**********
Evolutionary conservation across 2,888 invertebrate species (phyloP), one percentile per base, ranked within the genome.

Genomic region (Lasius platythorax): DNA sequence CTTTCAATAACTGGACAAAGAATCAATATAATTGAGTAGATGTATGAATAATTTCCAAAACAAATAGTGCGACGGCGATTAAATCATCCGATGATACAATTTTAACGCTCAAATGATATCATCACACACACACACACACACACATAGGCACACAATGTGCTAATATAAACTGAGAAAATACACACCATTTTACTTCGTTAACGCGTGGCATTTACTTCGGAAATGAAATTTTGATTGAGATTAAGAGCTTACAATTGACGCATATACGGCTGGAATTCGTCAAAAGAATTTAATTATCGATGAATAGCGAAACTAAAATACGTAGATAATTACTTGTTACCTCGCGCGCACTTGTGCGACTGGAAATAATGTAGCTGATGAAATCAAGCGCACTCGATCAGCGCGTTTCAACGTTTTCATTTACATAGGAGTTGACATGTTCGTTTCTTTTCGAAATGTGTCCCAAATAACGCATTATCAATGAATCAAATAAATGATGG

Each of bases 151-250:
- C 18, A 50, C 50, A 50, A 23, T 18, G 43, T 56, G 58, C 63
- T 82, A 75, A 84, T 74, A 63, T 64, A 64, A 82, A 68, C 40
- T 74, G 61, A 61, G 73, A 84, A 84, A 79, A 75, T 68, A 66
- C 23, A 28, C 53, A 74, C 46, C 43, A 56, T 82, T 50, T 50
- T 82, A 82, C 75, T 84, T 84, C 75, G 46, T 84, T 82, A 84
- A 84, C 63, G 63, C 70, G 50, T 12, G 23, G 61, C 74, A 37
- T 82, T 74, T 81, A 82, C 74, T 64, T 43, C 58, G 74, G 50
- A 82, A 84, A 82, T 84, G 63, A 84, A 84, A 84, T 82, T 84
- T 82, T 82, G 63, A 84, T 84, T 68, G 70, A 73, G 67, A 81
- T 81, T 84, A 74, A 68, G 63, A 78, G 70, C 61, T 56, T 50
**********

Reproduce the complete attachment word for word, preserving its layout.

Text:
Evolutionary conservation across 2,888 invertebrate species (phyloP), one percentile per base, ranked within the genome.

Genomic region (Lasius platythorax): DNA sequence CTTTCAATAACTGGACAAAGAATCAATATAATTGAGTAGATGTATGAATAATTTCCAAAACAAATAGTGCGACGGCGATTAAATCATCCGATGATACAATTTTAACGCTCAAATGATATCATCACACACACACACACACACACATAGGCACACAATGTGCTAATATAAACTGAGAAAATACACACCATTTTACTTCGTTAACGCGTGGCATTTACTTCGGAAATGAAATTTTGATTGAGATTAAGAGCTTACAATTGACGCATATACGGCTGGAATTCGTCAAAAGAATTTAATTATCGATGAATAGCGAAACTAAAATACGTAGATAATTACTTGTTACCTCGCGCGCACTTGTGCGACTGGAAATAATGTAGCTGATGAAATCAAGCGCACTCGATCAGCGCGTTTCAACGTTTTCATTTACATAGGAGTTGACATGTTCGTTTCTTTTCGAAATGTGTCCCAAATAACGCATTATCAATGAATCAAATAAATGATGG

Each of bases 151-250:
- C 18, A 50, C 50, A 50, A 23, T 18, G 43, T 56, G 58, C 63
- T 82, A 75, A 84, T 74, A 63, T 64, A 64, A 82, A 68, C 40
- T 74, G 61, A 61, G 73, A 84, A 84, A 79, A 75, T 68, A 66
- C 23, A 28, C 53, A 74, C 46, C 43, A 56, T 82, T 50, T 50
- T 82, A 82, C 75, T 84, T 84, C 75, G 46, T 84, T 82, A 84
- A 84, C 63, G 63, C 70, G 50, T 12, G 23, G 61, C 74, A 37
- T 82, T 74, T 81, A 82, C 74, T 64, T 43, C 58, G 74, G 50
- A 82, A 84, A 82, T 84, G 63, A 84, A 84, A 84, T 82, T 84
- T 82, T 82, G 63, A 84, T 84, T 68, G 70, A 73, G 67, A 81
- T 81, T 84, A 74, A 68, G 63, A 78, G 70, C 61, T 56, T 50